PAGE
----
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    • "While the primeval mid-Holocene forests of Central Europe are regarded as largely closed (Birks, 2005; Mitchell, 2005; more open conditions have been suggested by; Vera, 2000), the forests of the early Holocene are mostly considered rather open (Firbas, 1949; Tallantire, 2002; Giesecke et al., 2011). We arrive at an overall openness of 10e40% after the full expansion of birch, pine and hazel which may either represent open forests with a dense herbal layer ('savannah') or a mosaic of open vegetation within dense forests ('forest steppe'). "
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    ABSTRACT: The warming at the Younger Dryas–Holocene transition (∼11,600 cal. BP) triggered the rearrangement of vegetation across Europe. To better understand that response, we analysed both an extended fossil pollen data set and robust present-day site parameters from NE Germany in a data model comparison approach. This approach allowed to quantify past plant abundances in sub-regional landscape patterns, as defined by soil types and relief. Betula was the first tree taxon to expand from scattered stands that already existed during the Younger Dryas. The major tree taxa Betula and Pinus fully established after 200–400 years as largely separated stands of Pinus on well drained sandy and Betula on fertile morainic soils. Corylus started to spread after 11,200 cal. BP, yet the final expansion was delayed until ∼10,800 cal. BP. Corylus established on gleyic soils, from which it largely expelled Betula. Throughout the first two millennia of the Holocene, open grasslands existed on fine grained soils, where seasonal dryness prevented the establishment of deciduous trees.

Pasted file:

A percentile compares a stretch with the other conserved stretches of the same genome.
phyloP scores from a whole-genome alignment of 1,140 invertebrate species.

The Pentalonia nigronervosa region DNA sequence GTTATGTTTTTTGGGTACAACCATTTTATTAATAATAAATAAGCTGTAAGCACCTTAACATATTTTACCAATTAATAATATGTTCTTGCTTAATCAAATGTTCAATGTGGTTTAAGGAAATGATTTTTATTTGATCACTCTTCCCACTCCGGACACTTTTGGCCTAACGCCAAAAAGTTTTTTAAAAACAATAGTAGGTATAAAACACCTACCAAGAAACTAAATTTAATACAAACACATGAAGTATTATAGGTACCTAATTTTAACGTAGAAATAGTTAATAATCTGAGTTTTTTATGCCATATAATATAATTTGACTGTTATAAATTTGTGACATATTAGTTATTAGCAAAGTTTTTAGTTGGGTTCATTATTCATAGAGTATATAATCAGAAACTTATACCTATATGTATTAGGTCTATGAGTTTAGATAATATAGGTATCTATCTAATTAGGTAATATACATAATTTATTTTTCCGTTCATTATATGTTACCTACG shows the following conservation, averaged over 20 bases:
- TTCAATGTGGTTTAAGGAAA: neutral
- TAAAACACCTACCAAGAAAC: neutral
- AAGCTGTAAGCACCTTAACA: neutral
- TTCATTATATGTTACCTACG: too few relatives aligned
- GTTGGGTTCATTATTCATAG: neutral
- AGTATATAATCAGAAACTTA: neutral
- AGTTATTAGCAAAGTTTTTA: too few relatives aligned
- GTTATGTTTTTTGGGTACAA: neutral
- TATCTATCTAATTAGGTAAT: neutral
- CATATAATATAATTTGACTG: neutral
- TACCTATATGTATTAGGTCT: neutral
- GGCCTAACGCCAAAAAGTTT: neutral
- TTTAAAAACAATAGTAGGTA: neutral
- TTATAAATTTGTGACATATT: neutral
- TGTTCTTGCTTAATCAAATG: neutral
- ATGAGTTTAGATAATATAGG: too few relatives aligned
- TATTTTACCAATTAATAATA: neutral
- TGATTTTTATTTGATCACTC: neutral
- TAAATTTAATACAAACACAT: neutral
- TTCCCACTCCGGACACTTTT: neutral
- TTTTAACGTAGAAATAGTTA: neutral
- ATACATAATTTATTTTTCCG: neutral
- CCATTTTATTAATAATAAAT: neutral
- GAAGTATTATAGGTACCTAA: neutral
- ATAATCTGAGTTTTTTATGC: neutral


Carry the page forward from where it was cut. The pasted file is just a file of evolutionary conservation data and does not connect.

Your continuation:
Quaternary Science Reviews 04/2014; 90:183–198. DOI:10.1016/j.quascirev.2014.03.002 · 4.57 Impact Factor
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    • "At the scale of hundreds to a thousand kilometres within individual regions, we recorded little or no directional pattern in the Alnus expansion, i.e., sites with Alnus evidence initially occurred across the whole region, and then the number of sites increased equally. We recorded this pattern in all northern regions, including the deglaciated area of Scandinavia, corroborating the descriptions of Bennett and Birks [95] for the British Isles and Giesecke et al. [18] for the Baltic area. Such a general absence of spatial coherence of the Alnus expansion within large areas seems to be very specific in comparison with the generally observed “stepping stone” character of expansions commonly recorded for other European trees [95]. "